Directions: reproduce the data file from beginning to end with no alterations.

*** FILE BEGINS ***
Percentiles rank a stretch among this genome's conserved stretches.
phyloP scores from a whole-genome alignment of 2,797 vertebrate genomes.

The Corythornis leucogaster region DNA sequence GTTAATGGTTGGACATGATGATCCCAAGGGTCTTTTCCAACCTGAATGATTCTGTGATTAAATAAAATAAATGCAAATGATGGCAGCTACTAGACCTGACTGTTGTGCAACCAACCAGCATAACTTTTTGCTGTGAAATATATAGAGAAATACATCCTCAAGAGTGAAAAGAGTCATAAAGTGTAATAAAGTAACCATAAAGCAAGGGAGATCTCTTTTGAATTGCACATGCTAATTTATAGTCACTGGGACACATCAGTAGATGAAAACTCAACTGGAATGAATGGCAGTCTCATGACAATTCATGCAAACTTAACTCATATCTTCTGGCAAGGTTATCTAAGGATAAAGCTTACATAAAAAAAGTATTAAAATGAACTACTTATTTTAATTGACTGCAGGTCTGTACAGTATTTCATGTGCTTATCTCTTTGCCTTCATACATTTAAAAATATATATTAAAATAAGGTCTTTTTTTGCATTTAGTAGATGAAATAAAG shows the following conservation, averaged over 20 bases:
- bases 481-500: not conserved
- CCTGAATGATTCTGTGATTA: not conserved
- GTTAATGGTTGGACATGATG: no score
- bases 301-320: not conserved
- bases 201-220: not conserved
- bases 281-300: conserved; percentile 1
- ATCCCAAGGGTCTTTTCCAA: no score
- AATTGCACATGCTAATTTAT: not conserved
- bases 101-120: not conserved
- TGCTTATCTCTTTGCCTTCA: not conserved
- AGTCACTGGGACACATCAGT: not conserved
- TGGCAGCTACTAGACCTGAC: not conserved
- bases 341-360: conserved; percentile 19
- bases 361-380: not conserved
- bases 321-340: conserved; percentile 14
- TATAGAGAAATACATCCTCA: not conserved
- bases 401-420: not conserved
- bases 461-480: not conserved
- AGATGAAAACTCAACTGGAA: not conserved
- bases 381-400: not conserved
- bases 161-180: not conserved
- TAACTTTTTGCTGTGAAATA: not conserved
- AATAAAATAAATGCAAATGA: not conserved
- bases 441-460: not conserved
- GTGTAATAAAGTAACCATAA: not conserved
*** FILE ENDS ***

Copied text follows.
Percentiles rank a stretch among this genome's conserved stretches.
phyloP scores from a whole-genome alignment of 2,797 vertebrate genomes.

The Corythornis leucogaster region DNA sequence GTTAATGGTTGGACATGATGATCCCAAGGGTCTTTTCCAACCTGAATGATTCTGTGATTAAATAAAATAAATGCAAATGATGGCAGCTACTAGACCTGACTGTTGTGCAACCAACCAGCATAACTTTTTGCTGTGAAATATATAGAGAAATACATCCTCAAGAGTGAAAAGAGTCATAAAGTGTAATAAAGTAACCATAAAGCAAGGGAGATCTCTTTTGAATTGCACATGCTAATTTATAGTCACTGGGACACATCAGTAGATGAAAACTCAACTGGAATGAATGGCAGTCTCATGACAATTCATGCAAACTTAACTCATATCTTCTGGCAAGGTTATCTAAGGATAAAGCTTACATAAAAAAAGTATTAAAATGAACTACTTATTTTAATTGACTGCAGGTCTGTACAGTATTTCATGTGCTTATCTCTTTGCCTTCATACATTTAAAAATATATATTAAAATAAGGTCTTTTTTTGCATTTAGTAGATGAAATAAAG shows the following conservation, averaged over 20 bases:
- bases 481-500: not conserved
- CCTGAATGATTCTGTGATTA: not conserved
- GTTAATGGTTGGACATGATG: no score
- bases 301-320: not conserved
- bases 201-220: not conserved
- bases 281-300: conserved; percentile 1
- ATCCCAAGGGTCTTTTCCAA: no score
- AATTGCACATGCTAATTTAT: not conserved
- bases 101-120: not conserved
- TGCTTATCTCTTTGCCTTCA: not conserved
- AGTCACTGGGACACATCAGT: not conserved
- TGGCAGCTACTAGACCTGAC: not conserved
- bases 341-360: conserved; percentile 19
- bases 361-380: not conserved
- bases 321-340: conserved; percentile 14
- TATAGAGAAATACATCCTCA: not conserved
- bases 401-420: not conserved
- bases 461-480: not conserved
- AGATGAAAACTCAACTGGAA: not conserved
- bases 381-400: not conserved
- bases 161-180: not conserved
- TAACTTTTTGCTGTGAAATA: not conserved
- AATAAAATAAATGCAAATGA: not conserved
- bases 441-460: not conserved
- GTGTAATAAAGTAACCATAA: not conserved